• Recognize and encourage active lifestyles. Make an effort to recognize staff members and children every day. Having an adult who is proud of them and believes in them can mean a world of difference to  children who have self-esteem issues. It can also make a difference for your staff members. Observe daily so that you can give compliments on the efforts children or staff are making. You might say something like, “Jezebel, you looked so confident on the basketball court today with the youth!”; “Sam, I noticed you walking around with your mom this morning. I bet that gave you both a good start to your day.”; or “Mariah, I saw you rode your bike to work today. I really admire that.” Observe and notice how hard someone is working or a recent success. Give encouragement when children are playing a game of soccer or working on a project. 
  • Accept and enjoy your body and all it can do: Have open discussions about accepting yourself for who you are and the amazing things your body can do. Watch out for damaging messages about body size or fitness and push back on those messages. Do not allow yourself or others to imply that body size or shape is a requirement for activities (“I can’t swim with you because no one needs to see me in a swimsuit”, “People my age shouldn’t wear shorts”, or “This body can’t dance”). Seek out movement that brings you joy.   


Active Lifestyles

You are a role model for physical activity.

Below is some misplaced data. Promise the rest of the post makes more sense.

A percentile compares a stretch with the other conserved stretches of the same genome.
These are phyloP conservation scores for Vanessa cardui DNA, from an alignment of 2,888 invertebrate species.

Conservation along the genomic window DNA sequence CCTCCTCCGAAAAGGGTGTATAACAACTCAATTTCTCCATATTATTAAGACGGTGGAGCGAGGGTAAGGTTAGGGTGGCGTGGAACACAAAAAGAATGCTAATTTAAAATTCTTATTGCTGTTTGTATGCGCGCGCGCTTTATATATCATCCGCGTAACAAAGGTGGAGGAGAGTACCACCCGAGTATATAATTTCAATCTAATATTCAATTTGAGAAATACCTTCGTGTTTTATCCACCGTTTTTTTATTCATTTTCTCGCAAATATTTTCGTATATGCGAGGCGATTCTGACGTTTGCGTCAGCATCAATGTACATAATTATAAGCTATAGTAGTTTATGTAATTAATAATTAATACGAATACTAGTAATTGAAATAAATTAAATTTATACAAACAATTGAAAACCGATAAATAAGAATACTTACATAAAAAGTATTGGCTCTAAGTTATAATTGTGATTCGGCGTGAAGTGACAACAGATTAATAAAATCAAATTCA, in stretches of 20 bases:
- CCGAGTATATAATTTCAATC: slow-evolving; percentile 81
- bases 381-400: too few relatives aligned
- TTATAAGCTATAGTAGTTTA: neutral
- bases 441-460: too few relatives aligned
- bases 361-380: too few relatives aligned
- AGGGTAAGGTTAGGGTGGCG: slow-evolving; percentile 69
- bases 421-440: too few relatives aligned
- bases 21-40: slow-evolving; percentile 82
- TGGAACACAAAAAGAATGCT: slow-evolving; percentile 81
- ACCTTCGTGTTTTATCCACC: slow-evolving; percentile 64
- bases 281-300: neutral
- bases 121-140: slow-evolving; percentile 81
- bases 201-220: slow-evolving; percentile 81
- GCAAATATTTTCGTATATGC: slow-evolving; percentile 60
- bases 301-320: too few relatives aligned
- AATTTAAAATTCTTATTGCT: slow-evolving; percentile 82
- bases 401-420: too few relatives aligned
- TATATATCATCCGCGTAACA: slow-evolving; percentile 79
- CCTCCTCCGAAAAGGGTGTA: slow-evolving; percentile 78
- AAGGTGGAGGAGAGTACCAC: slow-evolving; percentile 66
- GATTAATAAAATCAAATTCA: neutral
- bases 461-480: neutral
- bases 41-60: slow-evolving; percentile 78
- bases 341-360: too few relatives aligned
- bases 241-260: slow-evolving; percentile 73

Training Staff on Wellness

You might have some questions: What if I’m not fit? What if I don’t know how to help staff improve their wellness? This is a perfect opportunity to model lifelong learning. Invite experts to come talk to your staff and families. Invite a colleague from the medical center or family health organization to organize a brownbag lunch session about fitness resources in the community. Invite a mental health professional to provide some tips for healthy living. Invite a yoga instructor from the local workout facility to come do an hour-long session for staff members and families. Plan a staff party at a skating rink or ropes course. Reach out to the community to see if your staff and families can get discounts at local gyms or recreation centers.

Creating Opportunities for Physical Activity

You can create meaningful opportunities for physical activity every day. These don’t have to be formal events. They are just moments when you make an intentional effort to incorporate physical activity. Here are a few examples:

  • Store a few large balance balls in your office. Encourage staff members to sit on those instead of chairs when you have meetings.
  • Have walking meetings when appropriate. Take a lap around the outside of the facility while talking to staff members about your latest observation.
  • Post something silly or encouraging above your office door and encourage staff to reach up and touch it on their way out.
  • Begin and end meetings with a few stretches or breathing exercises.
  • Have a contest to see who can park the farthest away from the building (safely).